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ASU Electronic Theses and Dissertations

This collection includes most of the ASU Theses and Dissertations from 2011 to present. ASU Theses and Dissertations are available in downloadable PDF format; however, a small percentage of items are under embargo. Information about the dissertations/theses includes degree information, committee members, an abstract, supporting data or media.

In addition to the electronic theses found in the ASU Digital Repository, ASU Theses and Dissertations can be found in the ASU Library Catalog.

Dissertations and Theses granted by Arizona State University are archived and made available through a joint effort of the ASU Graduate College and the ASU Libraries. For more information or questions about this collection contact or visit the Digital Repository ETD Library Guide or contact the ASU Graduate College at

Hydrological models in arid and semi-arid ecosystems can be subject to high uncertainties. Spatial variability in soil moisture and evapotranspiration, key components of the water cycle, can contribute to model uncertainty. In particular, an understudied source of spatial variation is the effect of plant-plant interactions on water fluxes. At patch scales (plant and associated soil), plant neighbors can either negatively or positively affect soil water availability via competition or hydraulic redistribution, respectively. The aboveground microclimate can also be altered via canopy shading effects by neighbors. Across longer timescales (years), plants may adjust their physiological (water-use) traits in response to the …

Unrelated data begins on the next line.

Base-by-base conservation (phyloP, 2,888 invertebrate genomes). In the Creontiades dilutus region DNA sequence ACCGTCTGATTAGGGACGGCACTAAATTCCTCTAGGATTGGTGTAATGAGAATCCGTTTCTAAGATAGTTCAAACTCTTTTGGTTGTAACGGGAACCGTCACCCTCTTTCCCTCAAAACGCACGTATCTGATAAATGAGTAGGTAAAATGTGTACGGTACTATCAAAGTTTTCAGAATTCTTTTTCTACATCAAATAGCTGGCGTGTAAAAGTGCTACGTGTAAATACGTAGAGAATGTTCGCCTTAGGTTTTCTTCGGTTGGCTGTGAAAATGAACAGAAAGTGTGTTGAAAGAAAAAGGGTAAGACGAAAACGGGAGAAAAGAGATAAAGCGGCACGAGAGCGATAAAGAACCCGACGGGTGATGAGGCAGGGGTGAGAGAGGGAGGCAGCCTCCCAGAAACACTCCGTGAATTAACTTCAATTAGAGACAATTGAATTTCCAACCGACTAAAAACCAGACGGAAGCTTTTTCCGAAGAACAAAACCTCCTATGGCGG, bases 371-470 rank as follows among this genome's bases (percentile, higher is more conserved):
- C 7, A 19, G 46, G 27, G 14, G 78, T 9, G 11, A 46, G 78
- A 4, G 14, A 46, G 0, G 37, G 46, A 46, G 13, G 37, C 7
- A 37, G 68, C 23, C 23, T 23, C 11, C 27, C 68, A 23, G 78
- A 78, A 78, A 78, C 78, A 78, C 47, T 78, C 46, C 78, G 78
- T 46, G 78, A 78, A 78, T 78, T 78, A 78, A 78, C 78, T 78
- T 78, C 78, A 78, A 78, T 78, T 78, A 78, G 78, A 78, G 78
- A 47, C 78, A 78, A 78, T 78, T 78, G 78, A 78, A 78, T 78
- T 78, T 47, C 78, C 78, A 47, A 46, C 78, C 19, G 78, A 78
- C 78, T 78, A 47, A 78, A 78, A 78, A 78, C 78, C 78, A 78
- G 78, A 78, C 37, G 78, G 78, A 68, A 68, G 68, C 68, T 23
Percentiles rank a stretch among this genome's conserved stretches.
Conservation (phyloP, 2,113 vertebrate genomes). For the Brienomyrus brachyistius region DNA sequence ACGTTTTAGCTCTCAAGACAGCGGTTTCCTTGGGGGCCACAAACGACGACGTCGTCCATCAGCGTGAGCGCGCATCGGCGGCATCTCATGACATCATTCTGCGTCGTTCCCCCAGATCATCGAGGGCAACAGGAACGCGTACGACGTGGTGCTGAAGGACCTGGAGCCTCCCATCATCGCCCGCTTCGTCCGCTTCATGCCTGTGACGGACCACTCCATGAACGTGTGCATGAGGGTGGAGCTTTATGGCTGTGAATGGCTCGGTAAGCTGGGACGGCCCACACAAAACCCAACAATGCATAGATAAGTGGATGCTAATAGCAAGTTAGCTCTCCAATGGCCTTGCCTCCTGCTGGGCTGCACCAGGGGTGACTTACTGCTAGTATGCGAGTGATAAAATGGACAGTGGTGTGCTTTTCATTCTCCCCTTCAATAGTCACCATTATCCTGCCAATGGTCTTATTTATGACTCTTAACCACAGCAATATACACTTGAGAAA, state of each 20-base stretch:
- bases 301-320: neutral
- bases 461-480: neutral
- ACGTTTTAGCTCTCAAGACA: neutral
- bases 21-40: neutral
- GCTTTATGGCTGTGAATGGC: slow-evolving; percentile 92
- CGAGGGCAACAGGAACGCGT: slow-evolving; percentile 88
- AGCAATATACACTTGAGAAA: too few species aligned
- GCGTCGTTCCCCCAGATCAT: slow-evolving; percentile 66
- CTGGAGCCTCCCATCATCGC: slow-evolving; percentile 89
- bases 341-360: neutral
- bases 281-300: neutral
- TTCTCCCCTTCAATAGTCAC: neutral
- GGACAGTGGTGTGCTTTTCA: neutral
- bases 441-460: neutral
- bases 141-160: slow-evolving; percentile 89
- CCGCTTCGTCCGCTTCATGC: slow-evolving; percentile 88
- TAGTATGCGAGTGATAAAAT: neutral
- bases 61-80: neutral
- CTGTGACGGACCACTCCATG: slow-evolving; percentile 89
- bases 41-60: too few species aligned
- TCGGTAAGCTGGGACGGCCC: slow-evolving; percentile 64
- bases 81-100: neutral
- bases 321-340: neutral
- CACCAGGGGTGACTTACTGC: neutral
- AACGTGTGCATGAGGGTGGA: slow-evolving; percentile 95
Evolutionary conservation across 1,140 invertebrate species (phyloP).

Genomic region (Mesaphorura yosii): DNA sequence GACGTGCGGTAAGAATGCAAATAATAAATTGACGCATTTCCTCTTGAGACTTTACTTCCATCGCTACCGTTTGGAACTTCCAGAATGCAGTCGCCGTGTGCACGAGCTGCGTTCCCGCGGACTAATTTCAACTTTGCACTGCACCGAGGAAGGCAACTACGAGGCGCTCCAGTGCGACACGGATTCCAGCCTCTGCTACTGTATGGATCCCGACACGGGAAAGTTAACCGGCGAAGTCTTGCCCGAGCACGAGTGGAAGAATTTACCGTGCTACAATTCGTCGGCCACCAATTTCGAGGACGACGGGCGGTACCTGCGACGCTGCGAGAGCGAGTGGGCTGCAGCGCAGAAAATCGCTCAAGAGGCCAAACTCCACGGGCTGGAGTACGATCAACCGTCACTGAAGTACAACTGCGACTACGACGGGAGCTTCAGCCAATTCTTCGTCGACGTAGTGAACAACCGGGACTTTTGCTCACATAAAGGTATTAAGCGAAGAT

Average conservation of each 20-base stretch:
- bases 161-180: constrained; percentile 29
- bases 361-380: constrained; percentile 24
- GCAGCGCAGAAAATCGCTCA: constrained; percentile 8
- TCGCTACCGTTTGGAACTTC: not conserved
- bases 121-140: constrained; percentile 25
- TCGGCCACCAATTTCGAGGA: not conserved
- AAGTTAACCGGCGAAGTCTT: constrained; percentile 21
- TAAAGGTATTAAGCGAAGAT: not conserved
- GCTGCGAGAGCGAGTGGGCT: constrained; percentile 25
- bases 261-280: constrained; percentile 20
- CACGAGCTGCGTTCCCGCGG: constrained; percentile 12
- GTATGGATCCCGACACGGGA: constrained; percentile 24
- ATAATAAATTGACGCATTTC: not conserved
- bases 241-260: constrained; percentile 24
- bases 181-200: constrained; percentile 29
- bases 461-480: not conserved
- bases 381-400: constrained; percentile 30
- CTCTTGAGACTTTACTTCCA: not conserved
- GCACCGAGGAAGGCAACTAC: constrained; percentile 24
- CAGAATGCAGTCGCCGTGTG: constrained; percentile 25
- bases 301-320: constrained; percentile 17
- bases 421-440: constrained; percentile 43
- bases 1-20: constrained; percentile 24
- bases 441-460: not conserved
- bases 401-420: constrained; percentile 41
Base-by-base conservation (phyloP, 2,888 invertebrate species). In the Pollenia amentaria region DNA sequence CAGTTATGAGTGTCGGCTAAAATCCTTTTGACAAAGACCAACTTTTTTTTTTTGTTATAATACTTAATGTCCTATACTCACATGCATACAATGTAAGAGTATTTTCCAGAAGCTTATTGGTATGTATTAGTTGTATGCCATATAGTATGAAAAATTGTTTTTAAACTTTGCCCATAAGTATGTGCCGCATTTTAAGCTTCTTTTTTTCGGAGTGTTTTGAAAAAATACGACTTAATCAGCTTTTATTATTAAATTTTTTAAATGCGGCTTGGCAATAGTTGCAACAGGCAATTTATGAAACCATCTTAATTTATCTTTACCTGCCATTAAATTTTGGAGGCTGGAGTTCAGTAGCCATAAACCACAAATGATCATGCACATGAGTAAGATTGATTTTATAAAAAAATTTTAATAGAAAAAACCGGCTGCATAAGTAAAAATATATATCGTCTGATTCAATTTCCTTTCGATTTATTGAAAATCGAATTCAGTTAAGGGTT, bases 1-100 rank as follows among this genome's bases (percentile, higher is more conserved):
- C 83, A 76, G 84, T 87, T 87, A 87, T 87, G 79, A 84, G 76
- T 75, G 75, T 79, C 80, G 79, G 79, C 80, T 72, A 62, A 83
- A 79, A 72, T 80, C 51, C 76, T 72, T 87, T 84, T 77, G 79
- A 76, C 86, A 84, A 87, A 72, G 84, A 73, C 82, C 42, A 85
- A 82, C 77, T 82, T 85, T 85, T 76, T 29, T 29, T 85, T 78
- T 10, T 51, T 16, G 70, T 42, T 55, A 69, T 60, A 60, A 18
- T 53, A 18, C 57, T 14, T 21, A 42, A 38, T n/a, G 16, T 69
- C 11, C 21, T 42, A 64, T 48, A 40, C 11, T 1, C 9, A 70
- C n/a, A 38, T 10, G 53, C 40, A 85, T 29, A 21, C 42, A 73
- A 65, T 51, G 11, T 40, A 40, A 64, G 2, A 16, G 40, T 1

Kropp, Heather, Ogle, Kiona, Hultine, Kevin, et al.
Created Date

Sustainability requires developing the capacity to manage difficult tradeoffs to advance human livelihoods now and in the future. Decision-makers are recognizing the ecosystem services approach as a useful framework for evaluating tradeoffs associated with environmental change to advance decision-making towards holistic solutions. In this dissertation I conduct an ecosystem services assessment on the Yongding River Ecological Corridor in Beijing, China. I developed a `10-step approach' to evaluate multiple ecosystem services for public policy. I use the 10-step approach to evaluate five ecosystem services for management from the Yongding Corridor. The Beijing government created lakes and wetlands for five services (human …

Wong, Christina P., Kinzig, Ann P, Lee, Kai N, et al.
Created Date